Ans16: Customer identification means identifying the customer and verifying his/her identity through reliable and independent documents, data and information. Banks would need to satisfy to the competent authorities that due diligence was observed in accordance with the requirements of existing laws and regulations.
Q17).When Does Kyc Apply?
Ans17: KYC will be carried out for the following but is not limited to:
- Opening a new account.(deposit/ borrowal )
- Opening a subsequent account where documents as per current KYC standards not submitted while opening the initial account.
- Opening a locker facility where these documents are not available with the bank for all locker facility holders.
- When the bank feels it is necessary to obtain additional information from existing customers based on the conduct of the account.
- After periodic intervals based on instructions received from RBI.
- When there are changes to signatories, mandate holders, beneficial owners, etc.
Q18).What Are The Aml/cft Supervisors Looking For?
Ans18: The AML/CFT supervisors are focusing on whether the reporting entity has an appropriate and reasonable risk assessment, and an AML/CFT programme that reflects and controls those risks. The AML/CFT supervisors take a risk-based approach to supervision – selecting from the supervision and enforcement tools available to us. Supervision will take into account the nature of the business and the risks that each reporting entity is managing. Read our Bulletin article or speech for more information on the Reserve Bank’s approach to AML/CFT supervision.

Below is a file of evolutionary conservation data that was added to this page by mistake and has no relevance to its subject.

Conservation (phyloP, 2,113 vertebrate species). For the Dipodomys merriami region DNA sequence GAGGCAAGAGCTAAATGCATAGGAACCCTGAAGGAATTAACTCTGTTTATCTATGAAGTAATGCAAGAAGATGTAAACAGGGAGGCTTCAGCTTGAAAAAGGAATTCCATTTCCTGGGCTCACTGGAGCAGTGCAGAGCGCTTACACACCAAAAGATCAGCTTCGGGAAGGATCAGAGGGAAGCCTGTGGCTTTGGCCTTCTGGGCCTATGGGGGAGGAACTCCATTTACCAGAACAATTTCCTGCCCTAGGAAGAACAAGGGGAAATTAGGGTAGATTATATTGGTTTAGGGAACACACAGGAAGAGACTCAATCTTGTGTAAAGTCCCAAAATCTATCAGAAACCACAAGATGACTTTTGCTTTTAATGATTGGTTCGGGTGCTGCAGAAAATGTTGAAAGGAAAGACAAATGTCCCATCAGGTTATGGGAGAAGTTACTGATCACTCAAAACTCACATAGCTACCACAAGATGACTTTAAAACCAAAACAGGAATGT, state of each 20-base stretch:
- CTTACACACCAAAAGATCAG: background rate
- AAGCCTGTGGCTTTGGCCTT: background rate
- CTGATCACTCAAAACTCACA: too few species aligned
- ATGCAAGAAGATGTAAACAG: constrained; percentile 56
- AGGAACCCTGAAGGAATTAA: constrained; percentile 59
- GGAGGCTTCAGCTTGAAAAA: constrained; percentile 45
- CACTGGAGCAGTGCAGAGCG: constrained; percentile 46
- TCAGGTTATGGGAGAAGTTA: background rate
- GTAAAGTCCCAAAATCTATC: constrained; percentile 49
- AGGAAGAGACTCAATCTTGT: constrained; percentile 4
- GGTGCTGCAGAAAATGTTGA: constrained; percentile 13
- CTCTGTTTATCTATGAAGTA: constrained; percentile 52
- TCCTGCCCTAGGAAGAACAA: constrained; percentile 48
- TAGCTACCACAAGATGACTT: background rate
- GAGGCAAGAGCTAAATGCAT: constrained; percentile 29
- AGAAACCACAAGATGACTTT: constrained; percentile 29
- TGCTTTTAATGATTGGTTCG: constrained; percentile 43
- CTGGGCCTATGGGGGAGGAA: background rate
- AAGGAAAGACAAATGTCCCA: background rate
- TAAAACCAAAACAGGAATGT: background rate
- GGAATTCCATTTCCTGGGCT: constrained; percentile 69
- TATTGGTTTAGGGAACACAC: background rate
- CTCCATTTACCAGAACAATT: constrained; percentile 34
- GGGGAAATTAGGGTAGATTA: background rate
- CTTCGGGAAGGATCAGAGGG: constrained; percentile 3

Q19). What Are Peps?
Ans19: “Politically-Exposed Persons” (PEPs) are individuals who, by virtue of their position in public life, may be vulnerable to corruption. The New Zealand legislation currently limits this concept to foreign PEPs, and does not include domestic (New Zealand-based) PEPs. Reporting entities are required to give specific consideration to the risks involved with PEPs and so should:
- have procedures in place to determine whether a customer, or a beneficial owner of a customer, is a PEP or a close associate of a PEP;
- obtain senior management approval for establishing or maintaining business relationships with PEPs;
- take reasonable measures to establish the source of wealth and source of funds of PEPs; and
- conduct enhanced, ongoing monitoring of the business relationship.
Q20).What Is Ongoing Customer Due Diligence?
Ans20: Ongoing Customer Due Diligence means regularly reviewing customer information and having systems to conduct account monitoring. This is required for all customers, including existing customers.
Q21).Why are you allowing me to see sensitive information?
Ans21: The information held in electronic systems is consented for use in these systems. For an AML check, the Full Electoral Roll is allowed for this purpose and this is covered in the Representation of the People Act (2002). When a Credit Reference Agency (CRA) utilises financial records in an AML check, it does not show any financial details, apart from the information necessary to ID someone.
Q22).What are Politically Exposed Persons, Specially Designated Nationals and Financial Sanctions and why do I need to check them?
Ans22: It is recommended by the 3rd European Money Laundering Directive to have a procedure in place to check PEPs, SDNs and the HMT Financial Sanctions. A PEP is a Politically Exposed Person, and is someone who holds a prominent public position, or an individual linked to them. An SDN is a Specially Designated National , on a list which specifies that US Citizens are not permitted to conduct business with them. The HM Treasury Financial Sanctions list specifies individuals with whom it is prohibited to transfer or make funds available to.